I go down to the reception and try to explain to the staff, who speaks only Chinese the situation. Initially they do not unterstand and think that the smell is coming in from the outside, so after some discussion a girl who speaks some English follows me to the room.

In the room I show the stain to the girl. More discussion follows. Now the painter who caused all this shows up. He only speaks Chinese, but I understand that he insists that this is nothing, that he breathes this stuff every day or so. Looks like this guy is pretty careless with his health. I ask to change rooms. Sorry Sir, we are full, there are no empty rooms.

So we go down to the reception. More discussion follows. The hotel owner or manager shouts some angry things. I say that if they have no other room I will move out, but want the daily rate refunded. Actually they should be paying damages to me for causing such a mess.

The manager says he wants to take out my stuff soon and rent the room to somebody else. This guy is really brainless. In the current state nobody would want to sleep in such a room. It will probably take a few days until the chemical is gone.

After 10 minutes the manager and I leave the hotel and start looking for a room in another hotel. We check five or six places in the area. Except for one for 980 Patacas (most likely way overpriced) every place is full. In the end the guy calls somebody and finds a room in a run down, 0.5 star place. Way overpriced at 280 Patacas, but at least there is no chemical stuff  inside. 

I pay in advance, then head back to the hotel. With the hotel manager watching me (doesn't he have anything better to do?), I pack my stuff and move out. Upon checkout I get 300 Patacas back (I paid 400 at the airport) and the key deposit of 100 Patacas.

Needless to say, the whole evening is messed up. I wonder what went wrong. Perhaps in a higher class place such a mess would not have happened, or perhaps they would have had a spare room available, or they would have removed all traces of the chemical solvent before my return.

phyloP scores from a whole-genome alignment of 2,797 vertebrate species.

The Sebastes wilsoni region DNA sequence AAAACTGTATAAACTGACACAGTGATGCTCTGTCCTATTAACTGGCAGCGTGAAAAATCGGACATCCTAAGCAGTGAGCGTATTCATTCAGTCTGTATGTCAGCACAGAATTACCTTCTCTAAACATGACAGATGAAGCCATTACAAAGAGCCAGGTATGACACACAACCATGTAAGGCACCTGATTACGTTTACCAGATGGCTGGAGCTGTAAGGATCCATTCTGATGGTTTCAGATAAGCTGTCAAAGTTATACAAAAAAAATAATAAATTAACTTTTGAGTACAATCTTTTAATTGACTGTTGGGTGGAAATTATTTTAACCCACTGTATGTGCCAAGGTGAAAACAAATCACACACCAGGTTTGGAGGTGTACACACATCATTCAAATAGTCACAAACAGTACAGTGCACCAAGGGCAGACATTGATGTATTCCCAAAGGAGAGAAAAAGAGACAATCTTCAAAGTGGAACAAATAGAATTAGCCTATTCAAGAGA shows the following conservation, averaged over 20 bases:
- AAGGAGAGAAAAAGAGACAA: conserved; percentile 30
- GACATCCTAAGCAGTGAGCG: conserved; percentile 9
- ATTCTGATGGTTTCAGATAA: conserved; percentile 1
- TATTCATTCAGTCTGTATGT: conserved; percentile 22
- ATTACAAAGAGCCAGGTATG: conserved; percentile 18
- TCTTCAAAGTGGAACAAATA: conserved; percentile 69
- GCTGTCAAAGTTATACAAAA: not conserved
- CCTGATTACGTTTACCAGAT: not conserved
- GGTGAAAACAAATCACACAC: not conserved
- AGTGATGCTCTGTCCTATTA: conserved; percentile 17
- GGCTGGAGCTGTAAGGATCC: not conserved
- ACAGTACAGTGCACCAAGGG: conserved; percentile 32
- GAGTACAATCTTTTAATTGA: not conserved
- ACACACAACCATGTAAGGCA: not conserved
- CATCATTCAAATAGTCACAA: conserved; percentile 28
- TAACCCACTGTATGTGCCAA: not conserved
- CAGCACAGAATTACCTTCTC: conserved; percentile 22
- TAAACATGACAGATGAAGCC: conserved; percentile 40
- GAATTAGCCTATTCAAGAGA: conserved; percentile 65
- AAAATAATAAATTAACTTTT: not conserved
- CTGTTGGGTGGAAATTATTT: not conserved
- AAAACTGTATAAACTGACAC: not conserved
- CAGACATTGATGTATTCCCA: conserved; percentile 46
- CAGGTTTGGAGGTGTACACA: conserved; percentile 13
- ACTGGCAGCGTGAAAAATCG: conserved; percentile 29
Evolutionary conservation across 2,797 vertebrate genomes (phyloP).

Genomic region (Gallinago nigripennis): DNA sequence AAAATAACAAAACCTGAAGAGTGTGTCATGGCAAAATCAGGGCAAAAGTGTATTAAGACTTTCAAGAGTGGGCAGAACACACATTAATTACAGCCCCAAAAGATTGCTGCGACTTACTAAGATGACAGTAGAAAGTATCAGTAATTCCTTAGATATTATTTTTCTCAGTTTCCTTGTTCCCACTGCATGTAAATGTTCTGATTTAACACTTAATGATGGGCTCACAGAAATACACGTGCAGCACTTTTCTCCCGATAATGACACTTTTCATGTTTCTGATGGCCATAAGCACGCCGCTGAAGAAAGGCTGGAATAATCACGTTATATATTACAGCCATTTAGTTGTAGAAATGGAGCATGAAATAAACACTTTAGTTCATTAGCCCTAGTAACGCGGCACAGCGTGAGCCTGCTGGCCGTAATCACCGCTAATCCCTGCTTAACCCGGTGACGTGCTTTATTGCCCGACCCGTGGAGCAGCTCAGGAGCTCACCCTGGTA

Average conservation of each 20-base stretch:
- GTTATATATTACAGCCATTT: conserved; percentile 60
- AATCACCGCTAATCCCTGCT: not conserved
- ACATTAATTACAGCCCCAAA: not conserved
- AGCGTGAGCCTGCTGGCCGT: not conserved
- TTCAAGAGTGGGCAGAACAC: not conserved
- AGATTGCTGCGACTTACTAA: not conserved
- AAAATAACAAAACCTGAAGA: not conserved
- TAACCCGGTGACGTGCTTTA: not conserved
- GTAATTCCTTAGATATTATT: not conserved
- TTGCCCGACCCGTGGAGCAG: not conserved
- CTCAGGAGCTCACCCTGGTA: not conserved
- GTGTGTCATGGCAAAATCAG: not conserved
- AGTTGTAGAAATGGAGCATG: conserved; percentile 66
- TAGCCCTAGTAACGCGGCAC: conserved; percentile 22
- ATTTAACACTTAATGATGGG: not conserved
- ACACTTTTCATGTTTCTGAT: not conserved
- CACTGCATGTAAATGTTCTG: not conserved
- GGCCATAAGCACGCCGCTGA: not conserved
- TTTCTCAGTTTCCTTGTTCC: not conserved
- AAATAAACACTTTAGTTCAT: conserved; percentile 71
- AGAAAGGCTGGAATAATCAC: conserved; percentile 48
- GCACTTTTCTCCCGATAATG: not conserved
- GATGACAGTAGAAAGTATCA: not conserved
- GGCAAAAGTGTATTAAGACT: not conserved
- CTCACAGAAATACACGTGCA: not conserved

After depositing my stuff at the new place, I process the photos of the day, then head to the Internet cafe where I download my emails.

14.11: Macau -> KL
Hotel Boulevard, KL. RM 315 for a superior room, which essentially is a standard room, but in-room Internet access is included (otherwise it would be RM60/day extra or RM160/week) as well as access to the lounge on floor 26 with American breakfast in the morning and drinks and snacks in the afternoon + reading corner.
Weather: in Macau sunny, blue sky, with a few little clouds. Warm enough to walk around in a T-shirt. In KL overcast and tropically hot. No rain after 5pm.

I get up at 9:25am, get ready and pack my things. At 10:30am I go to the Internet cafe, where I download my emails.

Then, after getting some groceries from 7/11 store I head back to the hotel, check out and take a taxi to the airport (54 Patacas), arriving there at 11:40am.

At the AirAsia check-in they send me to the ticketing counter to pay the excess baggage fee (342 Patacas). I lose lots of time queueing up there, then again time queueing up again at the check-in to get the boarding pass. This is annoying. This excess baggage fee is increasing the ticket price by 50%, while with a standard airline I would not have paid such a fee and I would not have lost so much time.

In the meantime it's 12:10pm and I jump into a taxi, telling the driver to get to the A-Ma temple and bring me back to the airport. It takes 15 minutes to get to the temple and it is really worth it. The A-Ma temple is beautiful. You can see that is has been built recently, but the decorations and the setup are great. I'm back at the airport at 12:50pm (the taxi trip cost 125 Patacas).

I go through immigration and since there are a few minutes left, have a noodle soup at a restaurant. The flight leaves with about 15 minutes delay, because the plane arrived late. The plane is about 80% full. The dumb women sitting in front of me leans back with her seat, making it a torture to type text into the notebook computer. She says with the seat leaned back it's more comfortable for her. Comfortable my ass.

The plane lands at 5:25pm in Kuala Lumpur's LCC terminal, which is a terminal at KL international airport with no gates and only basic infrastructure. Outside it's not that hot, but very steamy. Feels like a bathroom after a shower.

Then things proceed smothly and fast. I go through immigration, get my luggage and purchase a taxi coupon for the Boulevard hotel for RM 61.60. By 5:40pm I'm in a taxi to the hotel. The taxi reaches the Midvalley shopping complex already at 6:45pm, then needs 15 minutes to get to the entrance of the Boulevard hotel because of the heavy traffic jam. It seems that the traffic in Kl is getting worse every year. In the hotel I join again Shirley and Alissia.

Copyright 2007 Alfred Molon